Le Pilier Sud (TD-, 6a, 1000m), Dent d'Orlu

I started up the steep corner lay-backing and bridging off thin holds. The footholds soon gave way to smooth granite at half height needing a powerful crimp to overcome. At first attempt I backed-off and quickly retreated down to my bridged stance below. I felt at my limit but with twenty-three pitches to follow I simply had to dispatch the initial steep 6a crux pitch. I tried again, this time improving my footwork to aid my upward thrust. Above the difficult moves I stopped to control my heavy breathing and let my pumped arms recover. Easier slabby ground rose left towards my belay with some minor seepage to cross. I clipped onto the belay above the tree line with relief. With the crux dispatched I felt halfway to the summit already.

View down the first pitch crux corner

The second pitch continued in the steep vein up an arête that formed the edge of a slab but the rock was now juggier and technically easier to climb. By the third pitch the route had eased back and now smooth slabs prevailed. I balanced my way up the thin holds with relative speed compared to my efforts on the first pitch. The first terrace was reached and the first section of jungle bashing was undertaken in order to reach the rock continuation.

Above the forest

Four more pitches on mainly slabs led to the second terrace. This one was larger and finding the continuation bolts was much harder work. Dan, our guest house owner, had warned us about one of the pitches above a terrace being particularly difficult to locate and soon we concluded that this was it. Dan had lost an hour trying to identify the route's continuation. We'd a had a chat the previous night about their location being at the right end of the terrace but in spite of this we struggled to spot them. Much of the rock was steep so we needed to be confident that we were following the right line. The pair of us peered up lines we thought might offer weakness but saw nothing. Pero changed tact and instead focused on looking for worn rock. Quickly we identified a line up the right-hand side of a slab that looked as though it had seen traffic. Soon enough we spotted with relief a high bolt camouflaged against the shades of granite.

I started up the pitch, only at closer quarters noticing a closer bolt at half height to the one we had initially spotted from the ground. The pitch broke right, heading up a steep, exposed wall on glorious large holds that provided some of the best climbing of the day. Time to place some cams to supplement the spaced bolts. A couple more slab pitches and we were at the epaulette where more scrambling was needed. Fortunately the route-finding was fairly obvious on this occasion.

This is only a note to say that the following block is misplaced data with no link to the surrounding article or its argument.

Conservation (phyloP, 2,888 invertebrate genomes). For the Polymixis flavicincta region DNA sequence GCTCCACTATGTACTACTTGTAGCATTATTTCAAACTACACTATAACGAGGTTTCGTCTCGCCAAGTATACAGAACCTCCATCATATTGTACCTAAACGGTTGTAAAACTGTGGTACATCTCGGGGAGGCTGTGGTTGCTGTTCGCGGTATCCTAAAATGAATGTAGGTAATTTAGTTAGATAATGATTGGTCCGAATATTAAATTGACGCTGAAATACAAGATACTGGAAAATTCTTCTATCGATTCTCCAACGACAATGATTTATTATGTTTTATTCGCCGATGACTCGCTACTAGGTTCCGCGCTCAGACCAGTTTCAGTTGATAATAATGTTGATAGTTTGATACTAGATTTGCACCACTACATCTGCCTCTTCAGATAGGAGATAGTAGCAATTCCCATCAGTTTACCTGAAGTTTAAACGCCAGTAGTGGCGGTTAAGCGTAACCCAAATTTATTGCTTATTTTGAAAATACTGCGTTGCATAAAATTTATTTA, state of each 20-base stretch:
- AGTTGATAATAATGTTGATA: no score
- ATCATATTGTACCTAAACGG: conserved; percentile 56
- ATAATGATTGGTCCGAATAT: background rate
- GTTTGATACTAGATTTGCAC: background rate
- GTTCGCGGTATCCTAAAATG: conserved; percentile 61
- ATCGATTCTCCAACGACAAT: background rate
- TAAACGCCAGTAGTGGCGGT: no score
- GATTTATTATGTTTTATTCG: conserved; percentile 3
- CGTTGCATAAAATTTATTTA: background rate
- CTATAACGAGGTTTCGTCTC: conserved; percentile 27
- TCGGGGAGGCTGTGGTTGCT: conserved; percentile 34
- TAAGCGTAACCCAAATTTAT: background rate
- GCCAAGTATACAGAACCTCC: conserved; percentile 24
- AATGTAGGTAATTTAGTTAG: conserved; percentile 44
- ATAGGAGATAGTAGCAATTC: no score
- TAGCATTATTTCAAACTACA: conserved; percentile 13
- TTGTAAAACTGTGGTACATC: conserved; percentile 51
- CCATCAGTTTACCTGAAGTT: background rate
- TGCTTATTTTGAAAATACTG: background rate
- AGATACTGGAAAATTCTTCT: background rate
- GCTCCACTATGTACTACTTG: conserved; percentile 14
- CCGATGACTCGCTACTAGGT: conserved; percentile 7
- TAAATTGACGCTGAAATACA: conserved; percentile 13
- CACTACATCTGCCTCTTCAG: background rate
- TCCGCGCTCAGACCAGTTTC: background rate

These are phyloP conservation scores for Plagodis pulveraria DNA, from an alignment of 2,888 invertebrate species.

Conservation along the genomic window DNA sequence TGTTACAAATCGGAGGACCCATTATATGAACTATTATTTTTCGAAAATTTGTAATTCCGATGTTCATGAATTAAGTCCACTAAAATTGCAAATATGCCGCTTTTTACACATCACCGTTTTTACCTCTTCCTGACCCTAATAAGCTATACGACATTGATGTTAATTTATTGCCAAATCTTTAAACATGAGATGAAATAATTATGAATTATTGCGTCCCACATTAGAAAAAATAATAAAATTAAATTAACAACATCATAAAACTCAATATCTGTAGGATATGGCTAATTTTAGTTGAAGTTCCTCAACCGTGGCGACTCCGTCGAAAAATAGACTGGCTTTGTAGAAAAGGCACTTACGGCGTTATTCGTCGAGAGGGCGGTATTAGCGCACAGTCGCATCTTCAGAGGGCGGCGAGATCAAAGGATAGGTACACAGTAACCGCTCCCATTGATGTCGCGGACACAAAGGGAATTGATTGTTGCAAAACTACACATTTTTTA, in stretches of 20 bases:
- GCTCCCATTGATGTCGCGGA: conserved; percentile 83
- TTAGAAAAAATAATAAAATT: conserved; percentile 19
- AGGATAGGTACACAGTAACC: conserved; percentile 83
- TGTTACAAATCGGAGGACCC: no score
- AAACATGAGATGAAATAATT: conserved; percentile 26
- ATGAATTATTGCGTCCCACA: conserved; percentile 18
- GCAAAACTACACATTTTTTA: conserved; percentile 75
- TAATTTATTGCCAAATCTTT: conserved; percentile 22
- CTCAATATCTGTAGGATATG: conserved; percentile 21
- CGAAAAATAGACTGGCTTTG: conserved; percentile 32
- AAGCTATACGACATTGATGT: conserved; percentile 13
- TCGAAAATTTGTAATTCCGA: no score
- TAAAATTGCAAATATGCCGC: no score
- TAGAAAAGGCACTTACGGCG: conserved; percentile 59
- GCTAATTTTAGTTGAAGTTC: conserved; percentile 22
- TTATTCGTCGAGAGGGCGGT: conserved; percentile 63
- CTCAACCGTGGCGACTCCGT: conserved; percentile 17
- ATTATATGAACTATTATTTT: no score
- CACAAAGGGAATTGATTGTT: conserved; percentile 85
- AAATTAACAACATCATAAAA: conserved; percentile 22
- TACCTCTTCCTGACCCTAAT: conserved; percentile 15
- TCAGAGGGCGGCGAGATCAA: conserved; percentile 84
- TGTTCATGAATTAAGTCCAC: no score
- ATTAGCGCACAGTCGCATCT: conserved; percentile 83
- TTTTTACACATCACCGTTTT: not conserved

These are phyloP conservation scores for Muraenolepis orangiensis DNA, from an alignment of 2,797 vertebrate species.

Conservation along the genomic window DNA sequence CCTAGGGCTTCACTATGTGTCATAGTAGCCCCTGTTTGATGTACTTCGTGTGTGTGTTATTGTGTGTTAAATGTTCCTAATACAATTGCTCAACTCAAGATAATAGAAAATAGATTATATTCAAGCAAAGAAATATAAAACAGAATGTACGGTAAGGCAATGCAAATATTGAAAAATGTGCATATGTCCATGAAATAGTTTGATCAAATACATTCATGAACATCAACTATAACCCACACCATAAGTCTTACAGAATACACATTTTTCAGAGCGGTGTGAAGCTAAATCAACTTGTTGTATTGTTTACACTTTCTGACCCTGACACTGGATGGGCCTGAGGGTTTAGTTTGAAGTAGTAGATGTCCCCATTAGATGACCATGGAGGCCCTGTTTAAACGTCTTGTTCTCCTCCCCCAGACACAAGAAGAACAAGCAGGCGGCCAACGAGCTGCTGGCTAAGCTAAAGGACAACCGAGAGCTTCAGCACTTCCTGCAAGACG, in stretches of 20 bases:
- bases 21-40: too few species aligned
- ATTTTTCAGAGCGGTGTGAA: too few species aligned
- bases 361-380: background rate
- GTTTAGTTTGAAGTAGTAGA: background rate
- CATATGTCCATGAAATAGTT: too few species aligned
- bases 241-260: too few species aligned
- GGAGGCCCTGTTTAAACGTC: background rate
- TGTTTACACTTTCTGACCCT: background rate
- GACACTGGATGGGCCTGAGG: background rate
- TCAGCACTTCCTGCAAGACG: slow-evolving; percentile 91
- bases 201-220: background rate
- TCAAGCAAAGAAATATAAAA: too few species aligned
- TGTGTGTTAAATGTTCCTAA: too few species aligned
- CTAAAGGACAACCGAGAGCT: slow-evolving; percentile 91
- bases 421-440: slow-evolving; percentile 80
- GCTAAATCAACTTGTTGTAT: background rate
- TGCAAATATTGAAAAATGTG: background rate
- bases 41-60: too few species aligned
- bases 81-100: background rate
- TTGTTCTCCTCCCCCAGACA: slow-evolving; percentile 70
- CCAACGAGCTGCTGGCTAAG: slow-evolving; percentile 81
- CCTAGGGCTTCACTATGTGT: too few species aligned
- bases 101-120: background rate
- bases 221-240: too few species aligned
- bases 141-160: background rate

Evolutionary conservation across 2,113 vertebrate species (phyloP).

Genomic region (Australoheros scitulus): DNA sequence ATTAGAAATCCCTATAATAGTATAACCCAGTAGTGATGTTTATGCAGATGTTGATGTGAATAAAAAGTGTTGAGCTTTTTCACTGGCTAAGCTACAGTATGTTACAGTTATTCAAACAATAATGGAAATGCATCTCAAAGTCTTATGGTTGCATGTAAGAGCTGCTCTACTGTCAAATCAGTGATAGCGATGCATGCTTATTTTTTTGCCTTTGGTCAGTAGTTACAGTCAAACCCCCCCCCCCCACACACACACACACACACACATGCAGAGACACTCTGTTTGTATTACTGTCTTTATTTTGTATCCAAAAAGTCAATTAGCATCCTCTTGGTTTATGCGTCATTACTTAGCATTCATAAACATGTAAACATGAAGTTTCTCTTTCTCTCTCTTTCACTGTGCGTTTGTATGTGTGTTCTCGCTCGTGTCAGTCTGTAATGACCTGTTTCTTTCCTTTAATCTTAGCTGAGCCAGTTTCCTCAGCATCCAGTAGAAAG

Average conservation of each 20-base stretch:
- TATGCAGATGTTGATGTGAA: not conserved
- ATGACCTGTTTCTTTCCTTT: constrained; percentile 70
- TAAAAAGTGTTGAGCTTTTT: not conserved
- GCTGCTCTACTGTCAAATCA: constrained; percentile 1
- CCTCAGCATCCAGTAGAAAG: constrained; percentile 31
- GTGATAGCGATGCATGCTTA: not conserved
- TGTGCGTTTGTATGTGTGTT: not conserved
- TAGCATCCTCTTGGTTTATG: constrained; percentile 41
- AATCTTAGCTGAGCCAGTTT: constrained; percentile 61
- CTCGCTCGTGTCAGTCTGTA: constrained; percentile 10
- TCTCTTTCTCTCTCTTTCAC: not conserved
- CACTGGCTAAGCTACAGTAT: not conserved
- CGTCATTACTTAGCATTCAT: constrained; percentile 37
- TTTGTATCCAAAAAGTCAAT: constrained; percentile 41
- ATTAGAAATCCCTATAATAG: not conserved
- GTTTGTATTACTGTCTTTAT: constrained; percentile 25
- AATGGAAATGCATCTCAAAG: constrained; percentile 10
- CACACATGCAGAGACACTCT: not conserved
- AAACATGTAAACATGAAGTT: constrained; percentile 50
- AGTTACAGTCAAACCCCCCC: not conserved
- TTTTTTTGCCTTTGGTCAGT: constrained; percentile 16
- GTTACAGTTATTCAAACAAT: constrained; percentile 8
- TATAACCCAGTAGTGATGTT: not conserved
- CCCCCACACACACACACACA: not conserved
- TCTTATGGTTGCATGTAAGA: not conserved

Our only company on the route

It was already 3pm. It had taken 5½ hours to climb the first 10 pitches. The climbing in the lower half of the route we knew would we fairly sustained and that much of the climbing in the upper half would allow comparatively rapid ascent. Three more pitches of 5+ needed to be dispatched before the start of more easier climbing commencedThe first pitch that Pero led above the epaulette proved to be one of the more memorable ones climbing a steep cracked stab that called for precise footwork.

Pitch 11 on Le Pilier Sud

With the three pitches dispatched we took in coils and moved together, clipping the occasional bolt that presented. Much of the terrain involved scrambling with the occasional section of F3, which was usually accompanied by a bolt. Soon we were at the Epaule, above which a couple more easy pitches led us to a short short of 5 before another brief pitch brought us to beneath the final headwall of La Main, the fore-summit of Dent d'Orlu.

We knew the pitch to the top of La Main would be tough finale according to out guest house owner Dan. But we were still one pitch away by my reckoning and whilst the wall above looked steep it was appeared juggy from the ground. I started up the wall, pulling on marvellous holds. Soon I was delicately bridging and balancing my way between moves until an awkward diagonal crack forced me rightwards onto a fantastically exposed arête. I stepped back left onto the wall and continued up. The ground rapidly eased back to horizontal ground and was soon to find myself on the summit of La Main. My calculation had been wrong and the last difficult pitch was now below. Relief swept through me. We still had four pitches to climb but the remaining climbing was easy and success was a formality. The summit of Dent d'Orlu stood before us. The stress of clock-watching and chasing time that had dogged the corners of my mind all today quickly evaporated and started to reflect on what we had achieved.